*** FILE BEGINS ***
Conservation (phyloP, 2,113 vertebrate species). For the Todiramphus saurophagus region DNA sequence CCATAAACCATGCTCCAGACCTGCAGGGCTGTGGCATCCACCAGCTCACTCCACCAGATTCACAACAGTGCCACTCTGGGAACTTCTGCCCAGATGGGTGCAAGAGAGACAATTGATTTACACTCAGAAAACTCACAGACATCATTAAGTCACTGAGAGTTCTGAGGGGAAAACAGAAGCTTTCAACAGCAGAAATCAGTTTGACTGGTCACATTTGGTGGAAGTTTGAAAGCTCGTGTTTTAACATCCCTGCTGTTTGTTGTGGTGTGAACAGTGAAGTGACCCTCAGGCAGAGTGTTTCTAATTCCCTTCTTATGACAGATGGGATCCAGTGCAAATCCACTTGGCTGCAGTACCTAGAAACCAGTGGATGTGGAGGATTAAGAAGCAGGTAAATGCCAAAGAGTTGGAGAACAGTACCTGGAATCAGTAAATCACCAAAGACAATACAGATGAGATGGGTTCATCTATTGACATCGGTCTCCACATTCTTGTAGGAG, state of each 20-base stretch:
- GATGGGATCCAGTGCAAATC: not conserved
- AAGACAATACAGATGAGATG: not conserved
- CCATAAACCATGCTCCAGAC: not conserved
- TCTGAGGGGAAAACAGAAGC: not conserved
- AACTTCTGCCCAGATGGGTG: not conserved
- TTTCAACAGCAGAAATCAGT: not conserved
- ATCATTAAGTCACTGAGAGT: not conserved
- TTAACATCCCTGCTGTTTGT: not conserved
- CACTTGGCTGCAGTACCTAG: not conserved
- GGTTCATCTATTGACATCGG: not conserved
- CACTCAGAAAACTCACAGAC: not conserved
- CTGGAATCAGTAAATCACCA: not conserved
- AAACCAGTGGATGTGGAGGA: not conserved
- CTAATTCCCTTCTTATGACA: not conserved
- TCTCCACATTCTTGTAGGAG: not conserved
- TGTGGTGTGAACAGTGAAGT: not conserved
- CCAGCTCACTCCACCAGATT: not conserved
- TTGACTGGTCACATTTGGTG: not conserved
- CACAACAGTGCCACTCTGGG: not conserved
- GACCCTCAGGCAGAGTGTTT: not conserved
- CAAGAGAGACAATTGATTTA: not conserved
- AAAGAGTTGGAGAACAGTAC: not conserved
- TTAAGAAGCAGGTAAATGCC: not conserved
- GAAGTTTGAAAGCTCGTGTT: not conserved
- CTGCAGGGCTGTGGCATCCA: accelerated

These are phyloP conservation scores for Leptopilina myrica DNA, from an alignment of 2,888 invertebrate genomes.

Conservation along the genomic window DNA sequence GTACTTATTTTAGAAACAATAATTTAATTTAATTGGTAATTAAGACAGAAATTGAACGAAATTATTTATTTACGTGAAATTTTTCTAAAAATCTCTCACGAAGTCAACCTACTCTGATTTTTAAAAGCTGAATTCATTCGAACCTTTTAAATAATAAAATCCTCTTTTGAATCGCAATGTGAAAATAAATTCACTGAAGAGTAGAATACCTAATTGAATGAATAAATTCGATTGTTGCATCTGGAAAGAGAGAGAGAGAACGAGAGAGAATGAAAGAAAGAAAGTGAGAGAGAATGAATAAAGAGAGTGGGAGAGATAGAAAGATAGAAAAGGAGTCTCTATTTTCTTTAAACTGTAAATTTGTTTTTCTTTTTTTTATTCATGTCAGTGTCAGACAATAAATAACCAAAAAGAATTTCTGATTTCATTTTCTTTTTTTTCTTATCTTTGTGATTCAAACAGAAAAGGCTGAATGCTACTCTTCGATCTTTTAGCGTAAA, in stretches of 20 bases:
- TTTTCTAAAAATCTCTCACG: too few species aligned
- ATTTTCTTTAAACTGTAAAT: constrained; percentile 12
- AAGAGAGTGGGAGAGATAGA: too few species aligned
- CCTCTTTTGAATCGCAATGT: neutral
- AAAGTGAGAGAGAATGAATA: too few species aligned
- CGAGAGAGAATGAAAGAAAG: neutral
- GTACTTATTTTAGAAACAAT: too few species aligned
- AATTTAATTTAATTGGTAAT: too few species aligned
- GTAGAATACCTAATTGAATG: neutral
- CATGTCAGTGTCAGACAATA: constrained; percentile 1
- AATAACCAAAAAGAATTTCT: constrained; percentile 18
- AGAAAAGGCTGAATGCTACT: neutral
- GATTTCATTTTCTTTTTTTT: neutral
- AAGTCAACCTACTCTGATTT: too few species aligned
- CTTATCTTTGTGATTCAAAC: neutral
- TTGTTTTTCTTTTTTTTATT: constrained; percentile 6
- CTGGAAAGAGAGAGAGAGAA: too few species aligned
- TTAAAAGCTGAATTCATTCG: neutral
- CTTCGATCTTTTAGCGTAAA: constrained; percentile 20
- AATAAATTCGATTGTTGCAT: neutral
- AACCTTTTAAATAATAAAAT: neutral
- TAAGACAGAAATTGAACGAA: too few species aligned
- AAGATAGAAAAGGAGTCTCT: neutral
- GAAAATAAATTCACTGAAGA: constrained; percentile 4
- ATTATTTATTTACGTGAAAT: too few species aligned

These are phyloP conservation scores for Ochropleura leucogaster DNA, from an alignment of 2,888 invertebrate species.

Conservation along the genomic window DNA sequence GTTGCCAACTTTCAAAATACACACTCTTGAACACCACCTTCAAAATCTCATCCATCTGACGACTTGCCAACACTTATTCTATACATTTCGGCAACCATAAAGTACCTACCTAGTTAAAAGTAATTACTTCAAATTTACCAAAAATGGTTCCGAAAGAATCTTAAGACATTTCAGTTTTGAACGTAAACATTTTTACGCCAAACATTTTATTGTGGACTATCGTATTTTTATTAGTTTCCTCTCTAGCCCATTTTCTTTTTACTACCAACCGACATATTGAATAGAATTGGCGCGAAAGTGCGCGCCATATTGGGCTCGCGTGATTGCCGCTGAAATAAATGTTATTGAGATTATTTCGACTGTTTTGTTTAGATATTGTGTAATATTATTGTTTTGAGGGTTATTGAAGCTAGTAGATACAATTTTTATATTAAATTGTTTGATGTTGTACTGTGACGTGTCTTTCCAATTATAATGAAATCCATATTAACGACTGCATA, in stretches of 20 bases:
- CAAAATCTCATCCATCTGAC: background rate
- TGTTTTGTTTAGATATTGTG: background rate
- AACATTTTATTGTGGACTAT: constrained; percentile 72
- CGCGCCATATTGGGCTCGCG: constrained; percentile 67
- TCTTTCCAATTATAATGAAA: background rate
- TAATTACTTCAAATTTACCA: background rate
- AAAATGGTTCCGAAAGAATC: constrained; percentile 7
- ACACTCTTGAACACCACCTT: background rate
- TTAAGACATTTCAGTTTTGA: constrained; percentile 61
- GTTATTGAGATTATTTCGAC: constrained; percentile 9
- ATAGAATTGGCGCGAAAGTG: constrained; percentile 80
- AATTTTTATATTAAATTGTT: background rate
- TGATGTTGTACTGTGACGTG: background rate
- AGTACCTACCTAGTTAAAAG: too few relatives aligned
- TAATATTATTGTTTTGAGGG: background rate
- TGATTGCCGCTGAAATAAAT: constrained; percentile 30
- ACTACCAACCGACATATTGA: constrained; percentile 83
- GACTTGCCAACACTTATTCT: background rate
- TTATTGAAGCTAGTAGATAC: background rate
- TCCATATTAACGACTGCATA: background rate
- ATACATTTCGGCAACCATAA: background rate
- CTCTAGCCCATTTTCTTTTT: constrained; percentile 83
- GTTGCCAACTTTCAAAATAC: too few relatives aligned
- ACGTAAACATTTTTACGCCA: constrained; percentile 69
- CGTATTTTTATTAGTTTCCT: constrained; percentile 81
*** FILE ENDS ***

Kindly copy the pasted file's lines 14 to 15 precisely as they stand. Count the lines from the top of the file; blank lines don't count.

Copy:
- AAACCAGTGGATGTGGAGGA: not conserved
- CTAATTCCCTTCTTATGACA: not conserved